HomeNewsBriefDEA Agents Posed as FARC to Net International Arms Trafficker
BRIEF

DEA Agents Posed as FARC to Net International Arms Trafficker

ARMS TRAFFICKING / 26 JUL 2017 BY MIKE LASUSA EN

A man from the Ivory Coast has pleaded guilty in a US court to offering support to undercover DEA agents posing as members of Colombia's FARC guerrilla group, raising questions about the handling of similar operations in the future in light of the FARC's ongoing demobilization.

Faouzi Jaber, a 61-year-old Ivorian citizen known by the alias "Excellence," pleaded guilty in a New York federal court on July 25 to conspiring to traffic arms and drugs in support of the Revolutionary Armed Forces of Colombia (Fuerzas Armadas Revolucionarias de Colombia - FARC) insurgency, which the United States considers a terrorist organization.

SEE ALSO: FARC News and Profile

According to a press release from the US prosecutor's office, Jaber met multiple times with confidential sources working for the US Drug Enforcement Administration (DEA) who were posing as members of the FARC. In those meetings, Jaber introduced the confidential sources to drug and arms traffickers, and promised to help the guerrilla group obtain weapons, smuggle drugs in Africa and launder money.

Jaber was arrested in April 2014 by local authorities in the Czech Republic acting on a US request for his capture and extradition.

InSight Crime Analysis

Jaber is not the first international arms trafficker brought down by DEA operatives pretending to be members of the FARC. Perhaps the most infamous example is the 2008 arrest in Thailand of Viktor Bout, the so-called "Merchant of Death" who was later convicted in the United States of conspiring to sell arms to DEA sources posing as FARC fighters. More recently, a Romanian-born man named Flaviu Georgescu was convicted in the United States of participating in a weapons trafficking conspiracy following a similar set-up.

SEE ALSO: Coverage of Arms Trafficking

Although the tactic of posing as the FARC has helped the DEA capture a number of suspected international criminals, the agency will almost certainly have to find a new group to impersonate in these types of stings. The FARC, one of the world's oldest and most famous guerrilla groups, signed a peace deal with the Colombian government last year and recently handed over its weapons to the United Nations.

However, the fact that the FARC is now effectively defunct as a guerrilla organization does not mean that the DEA will stop using confidential sources posing as criminals to execute sting operations. In fact, this tactic -- which has been criticized as a form of entrapment -- has become a staple of the DEA's pursuit of so-called "narco-terrorism" cases in Latin America and abroad.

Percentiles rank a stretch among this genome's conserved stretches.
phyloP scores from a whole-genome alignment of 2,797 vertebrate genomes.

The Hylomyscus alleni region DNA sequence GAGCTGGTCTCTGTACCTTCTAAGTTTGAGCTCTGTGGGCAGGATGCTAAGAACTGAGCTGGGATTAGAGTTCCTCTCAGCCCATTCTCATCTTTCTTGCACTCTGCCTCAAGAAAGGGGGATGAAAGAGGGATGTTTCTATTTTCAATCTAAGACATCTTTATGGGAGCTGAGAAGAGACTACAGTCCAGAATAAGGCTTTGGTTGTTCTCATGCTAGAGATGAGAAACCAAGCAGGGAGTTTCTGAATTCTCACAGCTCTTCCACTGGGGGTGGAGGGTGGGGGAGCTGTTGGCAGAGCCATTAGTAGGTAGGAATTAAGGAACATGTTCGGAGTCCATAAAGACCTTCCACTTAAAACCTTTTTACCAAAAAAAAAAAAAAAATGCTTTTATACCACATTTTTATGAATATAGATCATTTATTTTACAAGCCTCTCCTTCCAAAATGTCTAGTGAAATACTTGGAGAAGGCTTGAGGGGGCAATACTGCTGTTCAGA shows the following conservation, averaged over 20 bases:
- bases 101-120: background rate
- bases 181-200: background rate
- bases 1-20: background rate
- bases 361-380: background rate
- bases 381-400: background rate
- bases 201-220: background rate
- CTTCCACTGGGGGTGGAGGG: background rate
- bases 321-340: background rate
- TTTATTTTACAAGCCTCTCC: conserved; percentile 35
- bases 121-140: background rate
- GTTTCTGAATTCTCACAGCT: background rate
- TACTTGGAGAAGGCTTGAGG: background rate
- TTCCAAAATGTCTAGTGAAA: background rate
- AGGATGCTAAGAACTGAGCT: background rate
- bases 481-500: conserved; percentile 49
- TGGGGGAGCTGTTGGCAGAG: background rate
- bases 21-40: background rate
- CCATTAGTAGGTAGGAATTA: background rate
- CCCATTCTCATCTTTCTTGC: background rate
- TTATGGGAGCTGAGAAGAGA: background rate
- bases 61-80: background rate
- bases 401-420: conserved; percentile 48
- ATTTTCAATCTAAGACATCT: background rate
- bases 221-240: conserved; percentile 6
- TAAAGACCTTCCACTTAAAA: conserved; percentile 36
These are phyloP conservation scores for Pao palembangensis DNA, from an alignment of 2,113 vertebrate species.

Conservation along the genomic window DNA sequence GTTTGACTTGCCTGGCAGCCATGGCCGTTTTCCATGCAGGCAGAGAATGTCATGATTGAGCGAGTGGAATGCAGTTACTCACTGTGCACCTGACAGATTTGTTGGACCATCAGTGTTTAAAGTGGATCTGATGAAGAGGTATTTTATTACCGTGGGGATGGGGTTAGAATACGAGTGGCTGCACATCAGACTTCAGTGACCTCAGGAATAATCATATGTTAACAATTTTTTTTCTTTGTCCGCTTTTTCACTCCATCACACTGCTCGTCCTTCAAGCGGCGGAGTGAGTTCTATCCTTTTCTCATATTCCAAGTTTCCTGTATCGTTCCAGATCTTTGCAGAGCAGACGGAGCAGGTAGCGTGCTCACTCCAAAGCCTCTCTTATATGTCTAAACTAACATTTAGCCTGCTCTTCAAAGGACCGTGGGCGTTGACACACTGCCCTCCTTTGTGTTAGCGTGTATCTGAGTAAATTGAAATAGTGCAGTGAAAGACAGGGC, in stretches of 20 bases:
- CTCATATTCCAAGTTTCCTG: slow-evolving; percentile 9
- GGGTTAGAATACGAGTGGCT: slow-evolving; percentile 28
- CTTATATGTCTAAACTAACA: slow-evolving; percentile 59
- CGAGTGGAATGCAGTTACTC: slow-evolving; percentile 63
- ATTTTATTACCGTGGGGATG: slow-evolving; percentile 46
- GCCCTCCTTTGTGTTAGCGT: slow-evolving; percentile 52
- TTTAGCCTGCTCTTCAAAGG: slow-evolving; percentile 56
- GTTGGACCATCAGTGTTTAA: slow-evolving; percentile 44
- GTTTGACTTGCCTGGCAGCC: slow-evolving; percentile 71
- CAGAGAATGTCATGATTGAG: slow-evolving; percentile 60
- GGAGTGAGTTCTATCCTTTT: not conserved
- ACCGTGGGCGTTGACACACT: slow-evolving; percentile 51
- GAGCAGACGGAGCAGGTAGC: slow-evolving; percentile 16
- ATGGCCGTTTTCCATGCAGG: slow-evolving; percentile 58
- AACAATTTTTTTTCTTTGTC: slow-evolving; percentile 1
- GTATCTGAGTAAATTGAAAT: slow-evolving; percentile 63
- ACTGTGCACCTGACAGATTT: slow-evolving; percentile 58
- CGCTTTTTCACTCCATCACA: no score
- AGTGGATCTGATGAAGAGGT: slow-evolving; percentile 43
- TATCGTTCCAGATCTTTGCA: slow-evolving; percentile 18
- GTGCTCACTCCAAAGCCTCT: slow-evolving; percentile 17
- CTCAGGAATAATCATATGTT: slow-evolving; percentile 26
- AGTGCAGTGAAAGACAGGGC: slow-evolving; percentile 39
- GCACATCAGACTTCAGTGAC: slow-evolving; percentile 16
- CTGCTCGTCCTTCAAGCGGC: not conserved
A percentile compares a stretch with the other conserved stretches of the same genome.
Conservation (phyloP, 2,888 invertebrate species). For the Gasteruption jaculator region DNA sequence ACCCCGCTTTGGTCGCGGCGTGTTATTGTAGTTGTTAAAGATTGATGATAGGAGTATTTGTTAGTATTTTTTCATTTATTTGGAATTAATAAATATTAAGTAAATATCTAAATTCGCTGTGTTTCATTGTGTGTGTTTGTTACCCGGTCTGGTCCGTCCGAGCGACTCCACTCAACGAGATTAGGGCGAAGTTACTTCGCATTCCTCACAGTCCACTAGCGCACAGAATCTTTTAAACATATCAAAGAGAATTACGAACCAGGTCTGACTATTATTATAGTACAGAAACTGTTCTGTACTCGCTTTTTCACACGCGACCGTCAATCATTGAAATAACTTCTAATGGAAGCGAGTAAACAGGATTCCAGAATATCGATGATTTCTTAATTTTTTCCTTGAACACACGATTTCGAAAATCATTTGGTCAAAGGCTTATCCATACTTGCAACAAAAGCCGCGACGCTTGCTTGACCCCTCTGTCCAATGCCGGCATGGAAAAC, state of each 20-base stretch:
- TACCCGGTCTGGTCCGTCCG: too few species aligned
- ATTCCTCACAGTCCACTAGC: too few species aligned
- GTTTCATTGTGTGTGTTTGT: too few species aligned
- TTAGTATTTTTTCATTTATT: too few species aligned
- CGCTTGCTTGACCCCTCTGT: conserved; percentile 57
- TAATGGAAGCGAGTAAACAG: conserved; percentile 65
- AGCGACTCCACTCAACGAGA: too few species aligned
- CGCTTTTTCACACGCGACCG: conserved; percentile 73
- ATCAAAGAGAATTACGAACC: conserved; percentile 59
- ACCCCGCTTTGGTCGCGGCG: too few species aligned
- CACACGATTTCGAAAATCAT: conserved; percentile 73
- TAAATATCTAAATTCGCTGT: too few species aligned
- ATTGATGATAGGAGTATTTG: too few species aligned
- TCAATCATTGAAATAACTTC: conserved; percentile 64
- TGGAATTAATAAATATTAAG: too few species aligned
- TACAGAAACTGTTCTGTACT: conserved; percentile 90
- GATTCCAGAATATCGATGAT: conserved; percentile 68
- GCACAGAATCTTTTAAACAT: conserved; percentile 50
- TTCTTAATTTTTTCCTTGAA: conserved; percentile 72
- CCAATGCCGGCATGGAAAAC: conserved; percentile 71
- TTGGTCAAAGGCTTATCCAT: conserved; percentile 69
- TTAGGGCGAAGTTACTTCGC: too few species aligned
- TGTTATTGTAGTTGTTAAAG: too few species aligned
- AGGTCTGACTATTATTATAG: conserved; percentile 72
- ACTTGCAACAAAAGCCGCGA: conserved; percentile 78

share icon icon icon

Was this content helpful?

We want to sustain Latin America’s largest organized crime database, but in order to do so, we need resources.

DONATE

What are your thoughts? Click here to send InSight Crime your comments.

We encourage readers to copy and distribute our work for non-commercial purposes, with attribution to InSight Crime in the byline and links to the original at both the top and bottom of the article. Check the Creative Commons website for more details of how to share our work, and please send us an email if you use an article.

Was this content helpful?

We want to sustain Latin America’s largest organized crime database, but in order to do so, we need resources.

DONATE

Related Content

BARRIO 18 / 22 SEP 2016

A new report describes recent shifts in the characteristics of violence in El Salvador, and it offers recommendations for how…

COLOMBIA / 27 SEP 2016

Colombia has finally signed a peace deal with the oldest insurgency in the Western Hemisphere. But with the country's criminal…

COLOMBIA / 9 JUL 2015

The US is paying Colombia to train security forces in Central America, without tracking whether this is doing good or…

About InSight Crime

THE ORGANIZATION

Apure Investigation Makes Headlines

22 OCT 2021

InSight Crime’s investigation into the battle for the Venezuelan border state of Apure resonated in both Colombian and Venezuelan media. A dozen outlets picked up the report, including Venezuela’s…

THE ORGANIZATION

InSight Crime Tackles Illegal Fishing

15 OCT 2021

In October, InSight Crime and American University’s Center for Latin American and Latino Studies (CLALS) began a year-long project on illegal, unreported, unregulated (IUU) fishing in…

THE ORGANIZATION

InSight Crime Featured in Handbook for Reporting on Organized Crime

8 OCT 2021

In late September, the Global Investigative Journalism Network (GIJN) published an excerpt of its forthcoming guide on reporting organized crime in Indonesia.

THE ORGANIZATION

Probing Organized Crime in Haiti

1 OCT 2021

InSight Crime has made it a priority to investigate organized crime in Haiti, where an impotent state is reeling after the July assassination of President Jovenel Moïse, coupled with an…

THE ORGANIZATION

Emergency First Aid in Hostile Environments

24 SEP 2021

At InSight Crime's annual treat, we ramped up hostile environment and emergency first aid training for our 40-member staff, many of whom conduct on-the-ground investigations in dangerous corners of the region.